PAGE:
And the gallery gods are forever gazing down.
 
He was known as Fat Caroo in the pubs round Waterloo,
And he wore a green tie with a diamond pin;
He was worshipped in the ranks by the captain of the swanks,
And the coalman’s daughter loved his double chin.
 
He had loved her all along and despite his ong-bong-pong
The fact that she loved him they say was right,
Though her complexion was a fake, and her teeth were put and take
(Put in by day and taken out by night).
 
‘Twas the fifteenth anniversary of her twenty-second year,
So he smiled at her as sweetly as a hog
And asked what present she would like, and jestingly she said:
“Your green tie for my little yellow dog.”
 
Fat Caroo seemed in a trance and his heart slipped through his pants,
But he tried his utmost not to look a wreck,
So he handed her the tie and kissed her hand good bye –
When he bowed his head she bit his neck.
 
Later on Caroo came to – his tie had gone, it’s true
And his tiepin with it! He seemed in a fog.
He rushed liked mad to find, that she’d tied that tie behind
To the tailpiece of her little yellow dog.
 
She was screaming like a child, the dog was running wild,
Biting policemen as he galloped up the straight;
For the little dog, called Tom, when he wagged his to and from,
Felt the tie pin urge him on to meet his fate.
 
The dog returned at dawn with his windscreen slightly torn,
And unseen took something from the lady’s room.
To another room he flew, saying: “That’s for Fat Caroo,”
And silently he slunk out in the gloom.
 
When Caroo jumped into bed, he’d ‘ve wakened up the dead
With a scream as he fell like a hog.
Her false teeth, they were buried in the seat of Fat Caroo –
‘Twas the vengeance of that little yellow dog.
 
There’s a cockeyed yellow poodle to the north of Conga Pooch,
There’s a little hot cross bun that’s turning green,
There’s a double-jointed woman doing tricks in Chu-Chin-Chow –
And you’re a better man than I am, Gunga Din.

 

Here’s the opening of another version (inspired by Billy Bennett’s?) which my correspondent Eddie Duggan recalled from his days in the RAF. Does anyone know how it continues?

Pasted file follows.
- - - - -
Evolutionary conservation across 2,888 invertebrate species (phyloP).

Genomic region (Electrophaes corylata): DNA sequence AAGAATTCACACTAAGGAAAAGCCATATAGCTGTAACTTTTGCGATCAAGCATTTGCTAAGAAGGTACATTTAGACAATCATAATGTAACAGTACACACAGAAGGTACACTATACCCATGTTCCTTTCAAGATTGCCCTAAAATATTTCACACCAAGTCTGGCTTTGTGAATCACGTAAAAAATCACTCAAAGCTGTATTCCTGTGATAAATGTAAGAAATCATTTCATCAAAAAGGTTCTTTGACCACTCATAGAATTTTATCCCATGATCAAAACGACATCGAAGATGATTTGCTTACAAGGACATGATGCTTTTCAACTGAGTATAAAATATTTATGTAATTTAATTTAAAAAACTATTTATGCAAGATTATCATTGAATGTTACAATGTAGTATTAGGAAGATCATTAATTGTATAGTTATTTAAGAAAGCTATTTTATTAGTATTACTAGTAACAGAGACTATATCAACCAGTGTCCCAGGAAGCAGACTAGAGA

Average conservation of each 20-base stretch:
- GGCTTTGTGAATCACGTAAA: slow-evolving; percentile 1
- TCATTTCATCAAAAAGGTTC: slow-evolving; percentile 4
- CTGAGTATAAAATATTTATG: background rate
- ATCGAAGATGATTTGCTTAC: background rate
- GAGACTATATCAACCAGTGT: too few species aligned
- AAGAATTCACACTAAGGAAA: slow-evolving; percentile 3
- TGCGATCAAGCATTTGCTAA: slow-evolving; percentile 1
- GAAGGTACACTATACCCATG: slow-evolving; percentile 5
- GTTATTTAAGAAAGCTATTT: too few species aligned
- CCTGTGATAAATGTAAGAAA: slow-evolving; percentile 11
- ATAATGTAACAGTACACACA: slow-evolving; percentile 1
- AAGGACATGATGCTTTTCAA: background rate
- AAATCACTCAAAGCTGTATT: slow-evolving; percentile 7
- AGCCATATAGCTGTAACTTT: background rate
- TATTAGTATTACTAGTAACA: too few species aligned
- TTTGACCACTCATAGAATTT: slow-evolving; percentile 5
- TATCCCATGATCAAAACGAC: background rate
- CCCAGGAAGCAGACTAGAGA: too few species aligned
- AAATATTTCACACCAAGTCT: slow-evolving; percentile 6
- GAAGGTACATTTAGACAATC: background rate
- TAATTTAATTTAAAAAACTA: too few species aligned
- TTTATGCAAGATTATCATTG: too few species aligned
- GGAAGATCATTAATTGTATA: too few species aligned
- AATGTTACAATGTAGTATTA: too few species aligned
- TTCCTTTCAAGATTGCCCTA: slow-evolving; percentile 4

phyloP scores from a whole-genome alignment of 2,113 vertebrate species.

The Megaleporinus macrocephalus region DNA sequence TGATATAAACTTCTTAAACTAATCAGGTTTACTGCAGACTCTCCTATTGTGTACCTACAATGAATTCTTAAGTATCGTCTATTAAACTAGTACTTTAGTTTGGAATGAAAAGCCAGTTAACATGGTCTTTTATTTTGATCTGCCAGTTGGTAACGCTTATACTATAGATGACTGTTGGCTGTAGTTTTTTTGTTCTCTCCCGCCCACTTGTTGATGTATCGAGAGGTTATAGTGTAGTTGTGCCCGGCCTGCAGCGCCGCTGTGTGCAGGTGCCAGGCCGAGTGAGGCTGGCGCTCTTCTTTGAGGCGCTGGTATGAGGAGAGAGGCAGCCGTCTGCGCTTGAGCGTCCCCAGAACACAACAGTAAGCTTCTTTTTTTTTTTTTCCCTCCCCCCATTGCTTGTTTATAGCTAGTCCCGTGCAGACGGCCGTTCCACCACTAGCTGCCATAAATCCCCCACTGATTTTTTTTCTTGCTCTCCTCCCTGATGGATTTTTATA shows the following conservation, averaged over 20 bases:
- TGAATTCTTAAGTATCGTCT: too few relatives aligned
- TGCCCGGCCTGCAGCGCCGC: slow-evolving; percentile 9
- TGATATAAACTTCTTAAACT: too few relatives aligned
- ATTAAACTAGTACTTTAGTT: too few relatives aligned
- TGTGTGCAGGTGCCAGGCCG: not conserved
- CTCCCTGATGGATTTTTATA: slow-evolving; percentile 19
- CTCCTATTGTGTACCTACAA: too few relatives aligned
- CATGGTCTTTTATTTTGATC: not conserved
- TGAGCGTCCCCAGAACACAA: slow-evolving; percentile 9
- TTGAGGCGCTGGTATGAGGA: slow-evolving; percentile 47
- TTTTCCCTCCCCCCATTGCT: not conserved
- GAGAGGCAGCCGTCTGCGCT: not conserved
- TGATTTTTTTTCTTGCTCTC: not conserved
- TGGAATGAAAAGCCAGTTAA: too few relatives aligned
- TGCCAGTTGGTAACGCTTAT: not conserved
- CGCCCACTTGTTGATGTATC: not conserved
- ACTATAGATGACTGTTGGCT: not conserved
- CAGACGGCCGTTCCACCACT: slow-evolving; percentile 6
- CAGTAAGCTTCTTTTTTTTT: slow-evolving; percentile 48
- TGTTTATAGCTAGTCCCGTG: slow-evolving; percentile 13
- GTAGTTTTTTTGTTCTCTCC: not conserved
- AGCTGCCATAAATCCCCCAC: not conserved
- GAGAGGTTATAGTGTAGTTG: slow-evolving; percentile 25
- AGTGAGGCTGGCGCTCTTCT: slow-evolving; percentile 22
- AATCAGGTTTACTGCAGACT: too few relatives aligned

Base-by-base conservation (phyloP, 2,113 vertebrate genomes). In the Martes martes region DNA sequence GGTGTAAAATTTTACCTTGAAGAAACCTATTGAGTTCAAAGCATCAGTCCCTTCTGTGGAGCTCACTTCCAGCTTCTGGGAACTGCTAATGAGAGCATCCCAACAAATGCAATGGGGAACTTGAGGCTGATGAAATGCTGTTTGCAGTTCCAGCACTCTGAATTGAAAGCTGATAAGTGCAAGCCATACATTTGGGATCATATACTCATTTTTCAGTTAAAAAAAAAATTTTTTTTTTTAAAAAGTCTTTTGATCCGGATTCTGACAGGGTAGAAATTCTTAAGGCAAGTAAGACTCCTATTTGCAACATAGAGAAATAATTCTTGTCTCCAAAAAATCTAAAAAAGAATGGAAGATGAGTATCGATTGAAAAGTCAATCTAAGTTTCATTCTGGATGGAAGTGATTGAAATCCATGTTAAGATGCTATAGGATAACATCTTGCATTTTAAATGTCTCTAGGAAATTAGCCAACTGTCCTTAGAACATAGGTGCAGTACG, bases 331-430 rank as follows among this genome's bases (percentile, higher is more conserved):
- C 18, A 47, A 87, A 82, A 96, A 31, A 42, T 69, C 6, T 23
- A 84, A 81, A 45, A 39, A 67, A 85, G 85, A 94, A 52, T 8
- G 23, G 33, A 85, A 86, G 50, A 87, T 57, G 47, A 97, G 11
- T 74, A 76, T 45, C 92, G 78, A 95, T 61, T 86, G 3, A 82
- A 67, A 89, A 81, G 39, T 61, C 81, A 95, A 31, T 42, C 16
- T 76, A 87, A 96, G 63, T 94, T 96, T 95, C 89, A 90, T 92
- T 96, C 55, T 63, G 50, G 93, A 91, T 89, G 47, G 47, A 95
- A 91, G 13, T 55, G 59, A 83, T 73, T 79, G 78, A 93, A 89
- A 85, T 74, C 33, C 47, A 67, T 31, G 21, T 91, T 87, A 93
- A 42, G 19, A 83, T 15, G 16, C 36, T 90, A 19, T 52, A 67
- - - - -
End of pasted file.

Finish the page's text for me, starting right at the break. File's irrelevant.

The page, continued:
There’s a stinking gents urinal to the north of Waterloo
And another one for ladies further down.
For a penny as deposit you can hire a water closet
And a season ticket costs you half a crown.

Aida

Noel Petty

 
There’s a little stony pile hard by Memphis-on-the-Nile,
And a little pile of hollow bones within,
So patience, gentle reader, while I tell you of Aida.
Are you comfortably perched? Then I’ll begin.
 
Our hero, Radames, could attain high Cs with ease,
And at every martial enterprise excel.
He was worshipped both by peers and by carriers of spears
And the Pharoah’s daughter smiled on him as well.
 
But he knew he’d find no bliss with the Princess Amneris:
Aida only made his heart take wing.
But at court she was reviled as a slave-girl, and the child
Of the Pharoah’s foe, the Ethiopian King.
 
The Ethiopian horde now attacked with fire and sword
And Radames was picked as Egypt’s leader,
Which caused the poor chap’s brain to reel beneath the strain
Of loving both his country and Aida.
 
But he quickly acquiesced, and was soon with victory blessed:
No enemy could stand against his skill.
So our hero was repaid with a victory parade
To glad the heart of Cecil B. De  Mille.
 
The Pharoah’s next reward was a somewhat two-edged sword:
As son-in-law brave Radames he’d choose.
Which turned his guts to water – such a gift from such a quarter
Was an offer that you couldn’t well refuse.